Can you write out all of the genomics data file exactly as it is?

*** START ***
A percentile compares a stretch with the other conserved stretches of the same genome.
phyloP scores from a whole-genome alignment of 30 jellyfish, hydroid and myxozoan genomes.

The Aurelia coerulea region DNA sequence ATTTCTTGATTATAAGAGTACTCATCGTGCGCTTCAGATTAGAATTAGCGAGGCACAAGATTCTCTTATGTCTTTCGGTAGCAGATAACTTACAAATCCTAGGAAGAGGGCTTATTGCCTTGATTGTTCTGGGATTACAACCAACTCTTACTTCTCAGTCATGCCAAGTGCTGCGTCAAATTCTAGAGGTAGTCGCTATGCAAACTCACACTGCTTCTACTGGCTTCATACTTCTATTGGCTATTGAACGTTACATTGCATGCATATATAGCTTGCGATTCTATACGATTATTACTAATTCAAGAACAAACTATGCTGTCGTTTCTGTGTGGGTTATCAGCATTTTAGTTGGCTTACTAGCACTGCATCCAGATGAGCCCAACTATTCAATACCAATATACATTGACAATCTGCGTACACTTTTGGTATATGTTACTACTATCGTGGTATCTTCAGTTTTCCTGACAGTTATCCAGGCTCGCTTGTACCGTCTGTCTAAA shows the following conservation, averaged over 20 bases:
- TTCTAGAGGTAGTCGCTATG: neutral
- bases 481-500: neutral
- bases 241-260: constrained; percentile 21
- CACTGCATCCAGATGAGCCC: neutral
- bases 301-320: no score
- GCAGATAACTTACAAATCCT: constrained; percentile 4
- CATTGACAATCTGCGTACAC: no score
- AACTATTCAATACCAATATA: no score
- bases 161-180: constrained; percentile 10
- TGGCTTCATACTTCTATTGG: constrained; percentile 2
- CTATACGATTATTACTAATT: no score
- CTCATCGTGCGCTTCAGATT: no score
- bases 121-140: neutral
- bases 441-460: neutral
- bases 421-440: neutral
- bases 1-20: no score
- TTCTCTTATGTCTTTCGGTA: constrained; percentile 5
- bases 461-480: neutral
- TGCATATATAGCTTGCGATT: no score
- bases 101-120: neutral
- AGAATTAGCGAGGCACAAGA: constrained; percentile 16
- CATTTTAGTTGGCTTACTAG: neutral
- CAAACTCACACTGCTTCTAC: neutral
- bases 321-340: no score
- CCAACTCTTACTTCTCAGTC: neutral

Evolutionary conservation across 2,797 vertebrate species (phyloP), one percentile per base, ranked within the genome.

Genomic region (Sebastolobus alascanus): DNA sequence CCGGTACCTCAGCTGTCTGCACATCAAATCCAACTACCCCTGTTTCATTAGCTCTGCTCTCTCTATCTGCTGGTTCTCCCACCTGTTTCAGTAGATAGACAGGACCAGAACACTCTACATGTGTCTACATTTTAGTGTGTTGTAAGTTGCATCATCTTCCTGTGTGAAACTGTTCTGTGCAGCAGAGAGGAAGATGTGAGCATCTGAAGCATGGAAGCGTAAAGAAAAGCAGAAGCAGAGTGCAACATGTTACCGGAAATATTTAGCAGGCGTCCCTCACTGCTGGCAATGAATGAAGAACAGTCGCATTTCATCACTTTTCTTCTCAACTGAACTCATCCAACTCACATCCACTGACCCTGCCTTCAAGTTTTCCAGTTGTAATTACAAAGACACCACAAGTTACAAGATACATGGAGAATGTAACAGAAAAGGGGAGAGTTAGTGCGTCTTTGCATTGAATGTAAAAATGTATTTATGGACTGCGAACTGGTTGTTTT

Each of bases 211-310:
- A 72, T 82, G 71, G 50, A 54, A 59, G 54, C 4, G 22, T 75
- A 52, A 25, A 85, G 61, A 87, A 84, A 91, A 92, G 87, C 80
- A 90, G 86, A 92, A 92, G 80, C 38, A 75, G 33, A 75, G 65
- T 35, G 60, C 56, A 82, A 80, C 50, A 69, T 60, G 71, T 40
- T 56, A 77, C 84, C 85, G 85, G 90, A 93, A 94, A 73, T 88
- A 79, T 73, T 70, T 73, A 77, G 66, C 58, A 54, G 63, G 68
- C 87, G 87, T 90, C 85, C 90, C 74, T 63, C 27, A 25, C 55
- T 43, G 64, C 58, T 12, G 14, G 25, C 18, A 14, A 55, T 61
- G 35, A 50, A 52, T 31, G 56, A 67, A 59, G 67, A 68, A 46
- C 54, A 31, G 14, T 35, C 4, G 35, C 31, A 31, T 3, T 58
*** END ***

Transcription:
A percentile compares a stretch with the other conserved stretches of the same genome.
phyloP scores from a whole-genome alignment of 30 jellyfish, hydroid and myxozoan genomes.

The Aurelia coerulea region DNA sequence ATTTCTTGATTATAAGAGTACTCATCGTGCGCTTCAGATTAGAATTAGCGAGGCACAAGATTCTCTTATGTCTTTCGGTAGCAGATAACTTACAAATCCTAGGAAGAGGGCTTATTGCCTTGATTGTTCTGGGATTACAACCAACTCTTACTTCTCAGTCATGCCAAGTGCTGCGTCAAATTCTAGAGGTAGTCGCTATGCAAACTCACACTGCTTCTACTGGCTTCATACTTCTATTGGCTATTGAACGTTACATTGCATGCATATATAGCTTGCGATTCTATACGATTATTACTAATTCAAGAACAAACTATGCTGTCGTTTCTGTGTGGGTTATCAGCATTTTAGTTGGCTTACTAGCACTGCATCCAGATGAGCCCAACTATTCAATACCAATATACATTGACAATCTGCGTACACTTTTGGTATATGTTACTACTATCGTGGTATCTTCAGTTTTCCTGACAGTTATCCAGGCTCGCTTGTACCGTCTGTCTAAA shows the following conservation, averaged over 20 bases:
- TTCTAGAGGTAGTCGCTATG: neutral
- bases 481-500: neutral
- bases 241-260: constrained; percentile 21
- CACTGCATCCAGATGAGCCC: neutral
- bases 301-320: no score
- GCAGATAACTTACAAATCCT: constrained; percentile 4
- CATTGACAATCTGCGTACAC: no score
- AACTATTCAATACCAATATA: no score
- bases 161-180: constrained; percentile 10
- TGGCTTCATACTTCTATTGG: constrained; percentile 2
- CTATACGATTATTACTAATT: no score
- CTCATCGTGCGCTTCAGATT: no score
- bases 121-140: neutral
- bases 441-460: neutral
- bases 421-440: neutral
- bases 1-20: no score
- TTCTCTTATGTCTTTCGGTA: constrained; percentile 5
- bases 461-480: neutral
- TGCATATATAGCTTGCGATT: no score
- bases 101-120: neutral
- AGAATTAGCGAGGCACAAGA: constrained; percentile 16
- CATTTTAGTTGGCTTACTAG: neutral
- CAAACTCACACTGCTTCTAC: neutral
- bases 321-340: no score
- CCAACTCTTACTTCTCAGTC: neutral

Evolutionary conservation across 2,797 vertebrate species (phyloP), one percentile per base, ranked within the genome.

Genomic region (Sebastolobus alascanus): DNA sequence CCGGTACCTCAGCTGTCTGCACATCAAATCCAACTACCCCTGTTTCATTAGCTCTGCTCTCTCTATCTGCTGGTTCTCCCACCTGTTTCAGTAGATAGACAGGACCAGAACACTCTACATGTGTCTACATTTTAGTGTGTTGTAAGTTGCATCATCTTCCTGTGTGAAACTGTTCTGTGCAGCAGAGAGGAAGATGTGAGCATCTGAAGCATGGAAGCGTAAAGAAAAGCAGAAGCAGAGTGCAACATGTTACCGGAAATATTTAGCAGGCGTCCCTCACTGCTGGCAATGAATGAAGAACAGTCGCATTTCATCACTTTTCTTCTCAACTGAACTCATCCAACTCACATCCACTGACCCTGCCTTCAAGTTTTCCAGTTGTAATTACAAAGACACCACAAGTTACAAGATACATGGAGAATGTAACAGAAAAGGGGAGAGTTAGTGCGTCTTTGCATTGAATGTAAAAATGTATTTATGGACTGCGAACTGGTTGTTTT

Each of bases 211-310:
- A 72, T 82, G 71, G 50, A 54, A 59, G 54, C 4, G 22, T 75
- A 52, A 25, A 85, G 61, A 87, A 84, A 91, A 92, G 87, C 80
- A 90, G 86, A 92, A 92, G 80, C 38, A 75, G 33, A 75, G 65
- T 35, G 60, C 56, A 82, A 80, C 50, A 69, T 60, G 71, T 40
- T 56, A 77, C 84, C 85, G 85, G 90, A 93, A 94, A 73, T 88
- A 79, T 73, T 70, T 73, A 77, G 66, C 58, A 54, G 63, G 68
- C 87, G 87, T 90, C 85, C 90, C 74, T 63, C 27, A 25, C 55
- T 43, G 64, C 58, T 12, G 14, G 25, C 18, A 14, A 55, T 61
- G 35, A 50, A 52, T 31, G 56, A 67, A 59, G 67, A 68, A 46
- C 54, A 31, G 14, T 35, C 4, G 35, C 31, A 31, T 3, T 58